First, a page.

The annual aggregate fundraising total for Asia-focused private equity real estate funds peaked in 2008, with $26.9 billion raised by 43 funds. Asian fundraising was particularly affected by the economic downturn and in 2009, 16 funds raised an aggregate $5.2 billion. The dramatic decline in Asian fundraising since 2008 can be explained by looking at the composition of fund managers and investors in the region more closely. The slump in fundraising in 2009 is partially due to the decrease in capital being raised by foreign fund managers (i.e. those headquartered outside of Asia). Prior to 2009, foreign managers had typically accounted for a high proportion of the aggregate capital raised for Asia-focused funds. For funds closed in 2009, however, capital raised by foreign managers accounted for just 23% of the aggregate total. North American and European fund managers, which were primarily responsible for gathering the majority of the foreign capital entering the Asian property market, were generally far more reliant on the commitments of Western investors than their Asian counterparts.
The economic downturn had an adverse affect on investors located in North America and Europe, with some halting investments altogether, while others concentrated principally on investments closer to home, consequently affecting Asia-focused fundraising by North American and European managers.
The proportion of capital being raised by domestic fund managers is likely to increase further in the future. Domestic managers have closed more funds since 2005 than their international counterparts, despite the levels of capital raised by these funds being less significant. While the larger North American and European firms typically have sizeable investors that regularly commit to their vehicles, the relative inexperience of Asian fund managers has resulted in them struggling to attract the same level of commitments. It is particularly evident in the tough financial environment that investors are doing more extensive due diligence before committing to funds, so it is becoming crucial that managers have a long and successful track record in order to earn investor commitments.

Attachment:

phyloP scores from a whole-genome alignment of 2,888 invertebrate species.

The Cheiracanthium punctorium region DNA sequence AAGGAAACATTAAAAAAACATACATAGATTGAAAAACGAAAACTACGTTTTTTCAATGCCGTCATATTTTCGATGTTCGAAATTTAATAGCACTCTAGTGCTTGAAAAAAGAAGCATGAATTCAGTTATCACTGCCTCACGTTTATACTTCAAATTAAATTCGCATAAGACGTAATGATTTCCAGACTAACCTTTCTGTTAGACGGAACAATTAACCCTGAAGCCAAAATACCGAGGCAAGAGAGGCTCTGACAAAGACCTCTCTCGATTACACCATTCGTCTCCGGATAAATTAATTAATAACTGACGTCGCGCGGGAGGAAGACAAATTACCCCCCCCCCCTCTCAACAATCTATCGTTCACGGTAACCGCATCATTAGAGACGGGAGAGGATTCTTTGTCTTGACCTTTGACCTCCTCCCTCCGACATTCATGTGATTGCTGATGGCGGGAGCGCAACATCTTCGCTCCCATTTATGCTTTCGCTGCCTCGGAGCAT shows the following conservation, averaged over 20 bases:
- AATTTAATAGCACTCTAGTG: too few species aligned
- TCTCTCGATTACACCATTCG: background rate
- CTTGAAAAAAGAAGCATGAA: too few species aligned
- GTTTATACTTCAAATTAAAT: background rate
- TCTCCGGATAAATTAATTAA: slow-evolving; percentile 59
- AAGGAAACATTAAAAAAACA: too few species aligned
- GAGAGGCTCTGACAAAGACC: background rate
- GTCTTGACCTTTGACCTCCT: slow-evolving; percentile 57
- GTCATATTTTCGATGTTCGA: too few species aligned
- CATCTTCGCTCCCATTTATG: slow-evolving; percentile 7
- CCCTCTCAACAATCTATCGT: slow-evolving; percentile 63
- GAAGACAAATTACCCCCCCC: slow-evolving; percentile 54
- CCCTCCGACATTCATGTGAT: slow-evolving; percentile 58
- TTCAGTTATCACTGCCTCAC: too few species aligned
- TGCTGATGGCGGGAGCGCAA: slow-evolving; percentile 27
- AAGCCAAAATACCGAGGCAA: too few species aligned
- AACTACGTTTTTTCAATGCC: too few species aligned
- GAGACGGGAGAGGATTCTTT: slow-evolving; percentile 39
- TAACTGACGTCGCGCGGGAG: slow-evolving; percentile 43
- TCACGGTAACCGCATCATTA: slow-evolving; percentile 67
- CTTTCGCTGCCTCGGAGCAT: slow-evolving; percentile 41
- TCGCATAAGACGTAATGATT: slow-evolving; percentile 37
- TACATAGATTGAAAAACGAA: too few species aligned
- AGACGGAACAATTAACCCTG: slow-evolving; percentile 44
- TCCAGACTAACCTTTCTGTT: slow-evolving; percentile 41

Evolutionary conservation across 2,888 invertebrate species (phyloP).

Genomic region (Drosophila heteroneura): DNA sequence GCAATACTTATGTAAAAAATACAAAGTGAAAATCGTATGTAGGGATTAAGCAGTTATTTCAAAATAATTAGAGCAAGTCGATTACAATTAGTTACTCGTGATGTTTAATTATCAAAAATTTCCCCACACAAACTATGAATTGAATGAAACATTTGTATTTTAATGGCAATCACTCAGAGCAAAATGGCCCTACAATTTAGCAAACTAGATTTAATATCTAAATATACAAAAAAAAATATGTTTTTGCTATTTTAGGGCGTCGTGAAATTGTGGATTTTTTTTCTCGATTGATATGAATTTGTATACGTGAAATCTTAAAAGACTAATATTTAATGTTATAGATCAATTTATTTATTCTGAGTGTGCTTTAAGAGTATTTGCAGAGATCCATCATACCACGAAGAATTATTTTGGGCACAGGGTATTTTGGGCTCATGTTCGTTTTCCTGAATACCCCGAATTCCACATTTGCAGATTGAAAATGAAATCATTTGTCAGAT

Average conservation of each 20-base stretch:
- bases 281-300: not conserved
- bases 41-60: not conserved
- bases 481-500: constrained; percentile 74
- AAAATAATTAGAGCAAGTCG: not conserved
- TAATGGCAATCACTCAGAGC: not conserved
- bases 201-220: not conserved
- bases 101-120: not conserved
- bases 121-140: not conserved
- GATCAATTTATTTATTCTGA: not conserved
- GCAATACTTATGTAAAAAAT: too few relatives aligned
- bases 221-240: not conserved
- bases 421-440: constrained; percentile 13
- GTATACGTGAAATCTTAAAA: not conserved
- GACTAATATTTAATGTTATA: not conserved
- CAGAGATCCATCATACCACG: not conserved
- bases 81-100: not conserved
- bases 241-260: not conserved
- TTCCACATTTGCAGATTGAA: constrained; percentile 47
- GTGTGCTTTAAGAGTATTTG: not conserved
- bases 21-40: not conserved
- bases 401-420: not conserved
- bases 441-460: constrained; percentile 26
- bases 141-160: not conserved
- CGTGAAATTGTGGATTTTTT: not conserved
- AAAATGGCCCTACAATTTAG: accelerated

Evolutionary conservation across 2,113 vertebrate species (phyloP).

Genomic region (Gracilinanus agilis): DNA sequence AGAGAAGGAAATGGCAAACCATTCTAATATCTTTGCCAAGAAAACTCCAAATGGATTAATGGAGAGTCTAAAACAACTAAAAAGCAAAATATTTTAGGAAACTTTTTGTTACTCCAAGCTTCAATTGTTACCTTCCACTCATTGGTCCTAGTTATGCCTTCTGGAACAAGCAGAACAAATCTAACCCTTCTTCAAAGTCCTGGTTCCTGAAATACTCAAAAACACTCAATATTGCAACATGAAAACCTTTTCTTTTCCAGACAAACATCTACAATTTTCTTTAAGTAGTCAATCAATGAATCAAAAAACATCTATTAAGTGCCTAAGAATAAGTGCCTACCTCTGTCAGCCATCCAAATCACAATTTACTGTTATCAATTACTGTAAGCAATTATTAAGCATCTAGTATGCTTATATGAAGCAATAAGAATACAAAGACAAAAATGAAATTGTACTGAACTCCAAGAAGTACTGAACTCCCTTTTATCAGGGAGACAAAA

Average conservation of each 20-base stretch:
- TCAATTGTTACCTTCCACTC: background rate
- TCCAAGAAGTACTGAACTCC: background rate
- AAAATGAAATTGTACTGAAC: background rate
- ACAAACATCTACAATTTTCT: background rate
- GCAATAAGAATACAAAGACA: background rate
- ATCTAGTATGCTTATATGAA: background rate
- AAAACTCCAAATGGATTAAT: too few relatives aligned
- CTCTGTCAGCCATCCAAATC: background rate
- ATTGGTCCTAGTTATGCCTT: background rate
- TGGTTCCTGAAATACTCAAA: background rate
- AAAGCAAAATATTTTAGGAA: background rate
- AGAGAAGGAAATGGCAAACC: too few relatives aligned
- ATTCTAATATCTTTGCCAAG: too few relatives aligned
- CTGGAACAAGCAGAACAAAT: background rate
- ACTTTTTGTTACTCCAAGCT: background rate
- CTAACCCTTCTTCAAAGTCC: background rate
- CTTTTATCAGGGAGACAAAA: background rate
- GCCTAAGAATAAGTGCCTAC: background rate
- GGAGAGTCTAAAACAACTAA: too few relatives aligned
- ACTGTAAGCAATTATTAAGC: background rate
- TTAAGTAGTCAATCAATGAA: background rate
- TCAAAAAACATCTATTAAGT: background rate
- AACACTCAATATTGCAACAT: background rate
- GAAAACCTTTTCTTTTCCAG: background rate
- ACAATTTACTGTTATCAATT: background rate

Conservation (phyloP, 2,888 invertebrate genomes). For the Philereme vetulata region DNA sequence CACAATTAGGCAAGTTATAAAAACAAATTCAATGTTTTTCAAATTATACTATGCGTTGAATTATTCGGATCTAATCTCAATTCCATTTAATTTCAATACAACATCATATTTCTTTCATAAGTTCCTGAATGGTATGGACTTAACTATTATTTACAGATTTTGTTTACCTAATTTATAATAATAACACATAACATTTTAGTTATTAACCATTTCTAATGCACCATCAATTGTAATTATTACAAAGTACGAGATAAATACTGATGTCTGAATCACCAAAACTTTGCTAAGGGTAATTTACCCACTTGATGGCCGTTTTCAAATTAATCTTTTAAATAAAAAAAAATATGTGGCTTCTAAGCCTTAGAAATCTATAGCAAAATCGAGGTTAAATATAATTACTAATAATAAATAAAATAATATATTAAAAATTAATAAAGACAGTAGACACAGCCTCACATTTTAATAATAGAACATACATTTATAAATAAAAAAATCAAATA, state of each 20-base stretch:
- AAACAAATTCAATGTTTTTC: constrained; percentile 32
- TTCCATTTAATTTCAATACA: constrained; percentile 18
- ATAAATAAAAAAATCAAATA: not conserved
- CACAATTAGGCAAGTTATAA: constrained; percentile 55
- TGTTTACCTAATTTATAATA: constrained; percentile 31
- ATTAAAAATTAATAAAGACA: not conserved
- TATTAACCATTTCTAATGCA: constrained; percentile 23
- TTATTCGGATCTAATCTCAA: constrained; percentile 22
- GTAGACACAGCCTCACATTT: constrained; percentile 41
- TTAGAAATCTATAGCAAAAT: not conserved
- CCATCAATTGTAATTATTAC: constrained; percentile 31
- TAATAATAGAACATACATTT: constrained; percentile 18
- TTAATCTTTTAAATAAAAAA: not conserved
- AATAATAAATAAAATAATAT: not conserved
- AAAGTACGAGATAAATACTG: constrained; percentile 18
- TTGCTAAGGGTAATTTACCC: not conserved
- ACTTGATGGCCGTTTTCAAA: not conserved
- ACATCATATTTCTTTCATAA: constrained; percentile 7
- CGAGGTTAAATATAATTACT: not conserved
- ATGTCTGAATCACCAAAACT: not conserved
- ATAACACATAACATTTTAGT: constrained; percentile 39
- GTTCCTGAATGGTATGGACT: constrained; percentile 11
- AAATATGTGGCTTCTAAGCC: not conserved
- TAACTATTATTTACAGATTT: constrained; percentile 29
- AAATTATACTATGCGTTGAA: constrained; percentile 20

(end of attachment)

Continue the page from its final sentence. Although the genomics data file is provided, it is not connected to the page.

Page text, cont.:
CapitaLand is an example of an Asian manager that has closed a number of funds, and in the process developed a strong investment track record, allowing it to market its funds more successfully. In 2004, the firm closed its first private equity real estate fund, CapitaLand China Residential Fund, raising just $61 million. The firm has since raised more than 10 additional funds allowing it to further its experience and contacts within the asset class. In Q4 2008, the firm closed Raffles City China Fund, garnering commitments of $1 billion; this shows how the firm has quickly developed a source of investors willing to commit substantial amounts of capital to its funds.
The number of funds in market being raised by Asian firms is therefore encouraging for the future of Asian fundraising. Many of these firms are somewhat new to the industry, which explains the moderate levels of capital their funds are currently receiving. Once these managers are able to develop a successful reputation of property investments, both foreign and domestic investors will be more likely to commit to their funds, leading to larger amounts of capital entering the Asian property market.
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